Mondays are productivity days at SimpleProductivity blog.
Timeboxing is setting an appointment with fixed start and end times in order to accomplish something. It has shown up in my reading in three different ways in the past weeks, and I decided to take a closer look at the concept.
I’m having trouble finding time to work on my novel. Once I went back to work, my morning writing sessions vanished. I can’t seem to find time – it’s partly because there is always so many other things to do, and partly because I never feel there is enough time for me to get into the groove before I will have to stop.
Why Timeboxing Works
By blocking out a specific time, you are committing yourself to working on the project. If you treat it as you would an appointment with someone else, you are solidifying your commitment to the work.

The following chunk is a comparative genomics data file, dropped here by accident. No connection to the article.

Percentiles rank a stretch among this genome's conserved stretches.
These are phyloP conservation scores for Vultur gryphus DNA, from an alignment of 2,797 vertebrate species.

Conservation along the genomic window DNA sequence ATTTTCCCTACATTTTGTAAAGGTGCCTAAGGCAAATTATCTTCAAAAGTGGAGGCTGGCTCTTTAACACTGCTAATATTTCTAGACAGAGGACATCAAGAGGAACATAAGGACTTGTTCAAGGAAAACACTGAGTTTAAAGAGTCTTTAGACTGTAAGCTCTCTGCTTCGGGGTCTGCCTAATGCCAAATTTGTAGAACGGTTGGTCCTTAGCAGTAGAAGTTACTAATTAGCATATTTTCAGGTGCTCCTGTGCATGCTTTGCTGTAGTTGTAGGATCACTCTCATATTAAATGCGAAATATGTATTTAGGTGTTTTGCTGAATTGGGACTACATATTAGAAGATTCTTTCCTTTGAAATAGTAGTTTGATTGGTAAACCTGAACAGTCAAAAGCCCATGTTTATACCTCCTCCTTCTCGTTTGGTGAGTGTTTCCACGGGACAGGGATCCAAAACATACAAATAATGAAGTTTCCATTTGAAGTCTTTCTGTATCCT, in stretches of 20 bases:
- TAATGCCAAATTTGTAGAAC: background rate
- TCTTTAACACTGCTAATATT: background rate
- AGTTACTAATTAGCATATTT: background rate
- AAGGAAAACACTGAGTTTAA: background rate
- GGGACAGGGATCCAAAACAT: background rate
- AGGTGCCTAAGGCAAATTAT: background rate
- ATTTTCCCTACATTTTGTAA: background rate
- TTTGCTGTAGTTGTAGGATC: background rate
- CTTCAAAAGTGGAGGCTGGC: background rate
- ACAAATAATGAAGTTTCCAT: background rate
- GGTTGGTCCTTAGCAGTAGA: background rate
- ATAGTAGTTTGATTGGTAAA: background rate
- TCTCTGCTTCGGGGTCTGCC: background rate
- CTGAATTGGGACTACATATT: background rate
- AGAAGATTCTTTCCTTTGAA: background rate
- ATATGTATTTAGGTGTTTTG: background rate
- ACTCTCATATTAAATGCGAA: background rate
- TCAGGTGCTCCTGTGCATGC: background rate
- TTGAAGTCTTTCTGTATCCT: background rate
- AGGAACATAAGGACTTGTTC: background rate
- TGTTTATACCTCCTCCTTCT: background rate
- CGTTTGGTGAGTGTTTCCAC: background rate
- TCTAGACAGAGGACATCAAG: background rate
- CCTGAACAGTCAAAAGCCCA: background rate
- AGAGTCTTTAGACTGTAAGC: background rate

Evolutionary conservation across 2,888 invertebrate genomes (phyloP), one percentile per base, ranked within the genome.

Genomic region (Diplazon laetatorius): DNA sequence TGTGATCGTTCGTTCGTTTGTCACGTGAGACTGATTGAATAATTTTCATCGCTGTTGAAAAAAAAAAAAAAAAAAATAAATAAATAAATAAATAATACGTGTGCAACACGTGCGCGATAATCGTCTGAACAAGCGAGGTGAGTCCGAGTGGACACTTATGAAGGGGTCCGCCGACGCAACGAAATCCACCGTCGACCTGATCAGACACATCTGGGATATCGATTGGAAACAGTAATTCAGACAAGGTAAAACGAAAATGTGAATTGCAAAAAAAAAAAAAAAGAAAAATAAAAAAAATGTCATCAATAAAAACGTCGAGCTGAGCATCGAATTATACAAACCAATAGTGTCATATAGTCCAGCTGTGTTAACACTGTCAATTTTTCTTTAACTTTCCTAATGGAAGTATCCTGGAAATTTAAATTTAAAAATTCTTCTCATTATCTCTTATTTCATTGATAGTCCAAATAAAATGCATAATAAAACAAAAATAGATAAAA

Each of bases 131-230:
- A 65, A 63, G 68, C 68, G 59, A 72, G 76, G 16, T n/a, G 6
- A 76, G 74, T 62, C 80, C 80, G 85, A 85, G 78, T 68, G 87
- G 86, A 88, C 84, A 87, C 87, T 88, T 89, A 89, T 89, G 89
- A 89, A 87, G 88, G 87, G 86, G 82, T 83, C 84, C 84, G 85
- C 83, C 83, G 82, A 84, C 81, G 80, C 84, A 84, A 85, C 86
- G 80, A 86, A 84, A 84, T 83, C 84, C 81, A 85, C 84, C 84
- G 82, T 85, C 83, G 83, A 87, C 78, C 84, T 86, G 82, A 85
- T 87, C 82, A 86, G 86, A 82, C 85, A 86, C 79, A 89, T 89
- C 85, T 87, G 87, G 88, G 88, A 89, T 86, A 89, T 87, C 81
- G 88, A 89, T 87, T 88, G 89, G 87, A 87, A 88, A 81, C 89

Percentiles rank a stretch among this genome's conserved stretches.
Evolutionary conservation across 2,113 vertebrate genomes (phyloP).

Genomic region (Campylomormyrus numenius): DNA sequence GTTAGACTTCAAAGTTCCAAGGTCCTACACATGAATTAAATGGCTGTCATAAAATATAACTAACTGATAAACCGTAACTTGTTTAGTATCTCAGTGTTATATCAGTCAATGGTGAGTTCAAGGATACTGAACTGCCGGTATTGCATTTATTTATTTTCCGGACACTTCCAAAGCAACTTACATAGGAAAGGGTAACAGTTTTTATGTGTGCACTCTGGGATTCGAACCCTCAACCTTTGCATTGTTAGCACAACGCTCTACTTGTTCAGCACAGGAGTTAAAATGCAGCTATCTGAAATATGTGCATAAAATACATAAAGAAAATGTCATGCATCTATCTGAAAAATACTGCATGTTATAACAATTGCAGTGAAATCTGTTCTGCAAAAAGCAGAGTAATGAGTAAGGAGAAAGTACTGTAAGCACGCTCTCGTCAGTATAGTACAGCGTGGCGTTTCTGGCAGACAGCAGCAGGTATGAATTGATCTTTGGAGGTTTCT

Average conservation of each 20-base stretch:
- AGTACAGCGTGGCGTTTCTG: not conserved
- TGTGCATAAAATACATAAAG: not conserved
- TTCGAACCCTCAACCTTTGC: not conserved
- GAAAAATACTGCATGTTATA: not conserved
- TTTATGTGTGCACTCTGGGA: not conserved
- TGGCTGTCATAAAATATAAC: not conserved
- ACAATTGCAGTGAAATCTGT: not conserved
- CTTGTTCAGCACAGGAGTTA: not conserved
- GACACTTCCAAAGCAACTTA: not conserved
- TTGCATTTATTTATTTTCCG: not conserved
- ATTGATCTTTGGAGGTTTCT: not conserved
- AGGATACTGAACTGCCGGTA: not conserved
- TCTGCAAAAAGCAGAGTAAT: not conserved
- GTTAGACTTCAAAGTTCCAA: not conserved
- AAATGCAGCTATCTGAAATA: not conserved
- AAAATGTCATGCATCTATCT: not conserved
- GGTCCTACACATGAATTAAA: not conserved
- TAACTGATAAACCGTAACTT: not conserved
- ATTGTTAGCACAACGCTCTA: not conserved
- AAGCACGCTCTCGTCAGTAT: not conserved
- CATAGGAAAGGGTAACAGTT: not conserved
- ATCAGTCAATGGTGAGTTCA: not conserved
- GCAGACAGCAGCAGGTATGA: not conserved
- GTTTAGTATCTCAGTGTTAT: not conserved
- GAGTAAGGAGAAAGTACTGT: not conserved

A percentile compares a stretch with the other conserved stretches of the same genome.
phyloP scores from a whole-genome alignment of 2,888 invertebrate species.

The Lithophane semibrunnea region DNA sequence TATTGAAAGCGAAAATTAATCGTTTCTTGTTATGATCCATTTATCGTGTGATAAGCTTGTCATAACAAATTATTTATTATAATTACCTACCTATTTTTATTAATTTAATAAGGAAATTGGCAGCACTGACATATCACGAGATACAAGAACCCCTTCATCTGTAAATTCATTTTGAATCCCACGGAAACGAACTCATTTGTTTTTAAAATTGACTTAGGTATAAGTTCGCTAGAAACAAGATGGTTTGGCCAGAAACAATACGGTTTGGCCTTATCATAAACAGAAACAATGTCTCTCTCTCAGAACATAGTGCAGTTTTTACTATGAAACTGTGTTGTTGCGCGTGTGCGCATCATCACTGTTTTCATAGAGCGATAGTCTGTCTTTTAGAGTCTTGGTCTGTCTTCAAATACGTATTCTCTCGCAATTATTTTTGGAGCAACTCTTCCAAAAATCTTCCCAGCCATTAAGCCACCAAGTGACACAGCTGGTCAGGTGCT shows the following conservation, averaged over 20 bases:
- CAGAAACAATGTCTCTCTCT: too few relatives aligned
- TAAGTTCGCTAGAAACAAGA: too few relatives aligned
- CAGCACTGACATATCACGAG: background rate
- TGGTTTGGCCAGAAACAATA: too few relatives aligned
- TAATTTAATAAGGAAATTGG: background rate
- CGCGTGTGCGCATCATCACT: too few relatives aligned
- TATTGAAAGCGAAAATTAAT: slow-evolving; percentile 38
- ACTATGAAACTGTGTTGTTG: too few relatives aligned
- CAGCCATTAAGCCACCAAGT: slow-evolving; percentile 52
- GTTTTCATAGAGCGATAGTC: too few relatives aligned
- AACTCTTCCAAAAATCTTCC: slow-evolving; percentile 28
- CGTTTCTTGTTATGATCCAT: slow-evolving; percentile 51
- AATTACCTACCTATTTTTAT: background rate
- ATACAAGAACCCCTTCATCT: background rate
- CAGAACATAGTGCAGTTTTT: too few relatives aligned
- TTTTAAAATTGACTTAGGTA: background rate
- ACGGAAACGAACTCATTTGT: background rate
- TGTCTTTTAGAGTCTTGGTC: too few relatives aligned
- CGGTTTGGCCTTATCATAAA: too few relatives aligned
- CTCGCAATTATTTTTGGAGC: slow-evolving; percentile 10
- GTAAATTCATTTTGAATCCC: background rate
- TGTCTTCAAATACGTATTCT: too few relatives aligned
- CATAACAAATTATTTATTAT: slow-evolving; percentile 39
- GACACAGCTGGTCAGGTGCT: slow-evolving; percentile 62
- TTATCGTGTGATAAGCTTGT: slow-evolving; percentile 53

Creating the Timebox
The trick, I found, was to start small. I decided that timeboxing didn’t necessarily mean setting aside hours. Timeboxing just meant setting aside time. With my novel, it meant that I could work for a half hour. This isn’t much time at all, but at the same time is better than what I had been doing (nothing).
Scheduling the Timebox
My pet projects generally have to wait for weekends, or after my daughter has gone to bed. I decided to commit myself to a half-hour timebox on Wednesday and one on Saturday morning. The trick was I put these times in my schedule, setting alarms to remind me.
After two sessions of timeboxing, I have made more progress on the book than I have in the last month. I think timeboxing is necessary in order for me to get into the place where I can sit down and write fiction.
Photo by oskay